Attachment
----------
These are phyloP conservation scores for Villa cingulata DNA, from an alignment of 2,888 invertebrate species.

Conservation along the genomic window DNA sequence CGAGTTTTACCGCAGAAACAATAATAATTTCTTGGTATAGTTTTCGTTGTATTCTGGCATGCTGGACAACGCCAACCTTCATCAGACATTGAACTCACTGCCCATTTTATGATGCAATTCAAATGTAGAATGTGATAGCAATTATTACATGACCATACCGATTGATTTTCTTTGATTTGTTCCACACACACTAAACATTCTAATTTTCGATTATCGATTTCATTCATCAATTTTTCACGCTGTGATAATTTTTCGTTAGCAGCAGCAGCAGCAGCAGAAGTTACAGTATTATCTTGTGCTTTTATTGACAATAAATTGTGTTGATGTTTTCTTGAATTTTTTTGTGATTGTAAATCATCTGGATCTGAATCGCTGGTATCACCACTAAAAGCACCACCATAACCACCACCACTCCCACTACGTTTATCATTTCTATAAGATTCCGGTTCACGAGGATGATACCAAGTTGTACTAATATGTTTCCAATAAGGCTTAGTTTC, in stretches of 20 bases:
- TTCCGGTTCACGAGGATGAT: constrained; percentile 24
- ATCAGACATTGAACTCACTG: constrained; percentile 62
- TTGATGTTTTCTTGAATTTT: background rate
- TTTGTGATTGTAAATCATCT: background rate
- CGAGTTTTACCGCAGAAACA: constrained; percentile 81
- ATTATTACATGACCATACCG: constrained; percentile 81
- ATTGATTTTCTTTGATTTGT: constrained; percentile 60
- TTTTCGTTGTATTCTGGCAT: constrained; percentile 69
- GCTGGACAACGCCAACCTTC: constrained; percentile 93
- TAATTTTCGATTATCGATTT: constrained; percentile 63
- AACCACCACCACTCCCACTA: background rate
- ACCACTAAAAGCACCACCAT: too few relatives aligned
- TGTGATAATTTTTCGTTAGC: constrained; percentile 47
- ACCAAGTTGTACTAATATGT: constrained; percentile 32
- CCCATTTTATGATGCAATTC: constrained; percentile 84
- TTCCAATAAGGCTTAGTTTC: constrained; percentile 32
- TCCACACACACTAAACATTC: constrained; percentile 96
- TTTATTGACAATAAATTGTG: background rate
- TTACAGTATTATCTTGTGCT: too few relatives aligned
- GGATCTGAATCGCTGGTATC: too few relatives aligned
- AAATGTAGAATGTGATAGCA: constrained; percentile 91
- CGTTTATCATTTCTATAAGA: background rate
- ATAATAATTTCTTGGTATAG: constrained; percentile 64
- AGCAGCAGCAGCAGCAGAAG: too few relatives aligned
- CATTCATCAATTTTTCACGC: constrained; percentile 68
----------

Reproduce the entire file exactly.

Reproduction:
These are phyloP conservation scores for Villa cingulata DNA, from an alignment of 2,888 invertebrate species.

Conservation along the genomic window DNA sequence CGAGTTTTACCGCAGAAACAATAATAATTTCTTGGTATAGTTTTCGTTGTATTCTGGCATGCTGGACAACGCCAACCTTCATCAGACATTGAACTCACTGCCCATTTTATGATGCAATTCAAATGTAGAATGTGATAGCAATTATTACATGACCATACCGATTGATTTTCTTTGATTTGTTCCACACACACTAAACATTCTAATTTTCGATTATCGATTTCATTCATCAATTTTTCACGCTGTGATAATTTTTCGTTAGCAGCAGCAGCAGCAGCAGAAGTTACAGTATTATCTTGTGCTTTTATTGACAATAAATTGTGTTGATGTTTTCTTGAATTTTTTTGTGATTGTAAATCATCTGGATCTGAATCGCTGGTATCACCACTAAAAGCACCACCATAACCACCACCACTCCCACTACGTTTATCATTTCTATAAGATTCCGGTTCACGAGGATGATACCAAGTTGTACTAATATGTTTCCAATAAGGCTTAGTTTC, in stretches of 20 bases:
- TTCCGGTTCACGAGGATGAT: constrained; percentile 24
- ATCAGACATTGAACTCACTG: constrained; percentile 62
- TTGATGTTTTCTTGAATTTT: background rate
- TTTGTGATTGTAAATCATCT: background rate
- CGAGTTTTACCGCAGAAACA: constrained; percentile 81
- ATTATTACATGACCATACCG: constrained; percentile 81
- ATTGATTTTCTTTGATTTGT: constrained; percentile 60
- TTTTCGTTGTATTCTGGCAT: constrained; percentile 69
- GCTGGACAACGCCAACCTTC: constrained; percentile 93
- TAATTTTCGATTATCGATTT: constrained; percentile 63
- AACCACCACCACTCCCACTA: background rate
- ACCACTAAAAGCACCACCAT: too few relatives aligned
- TGTGATAATTTTTCGTTAGC: constrained; percentile 47
- ACCAAGTTGTACTAATATGT: constrained; percentile 32
- CCCATTTTATGATGCAATTC: constrained; percentile 84
- TTCCAATAAGGCTTAGTTTC: constrained; percentile 32
- TCCACACACACTAAACATTC: constrained; percentile 96
- TTTATTGACAATAAATTGTG: background rate
- TTACAGTATTATCTTGTGCT: too few relatives aligned
- GGATCTGAATCGCTGGTATC: too few relatives aligned
- AAATGTAGAATGTGATAGCA: constrained; percentile 91
- CGTTTATCATTTCTATAAGA: background rate
- ATAATAATTTCTTGGTATAG: constrained; percentile 64
- AGCAGCAGCAGCAGCAGAAG: too few relatives aligned
- CATTCATCAATTTTTCACGC: constrained; percentile 68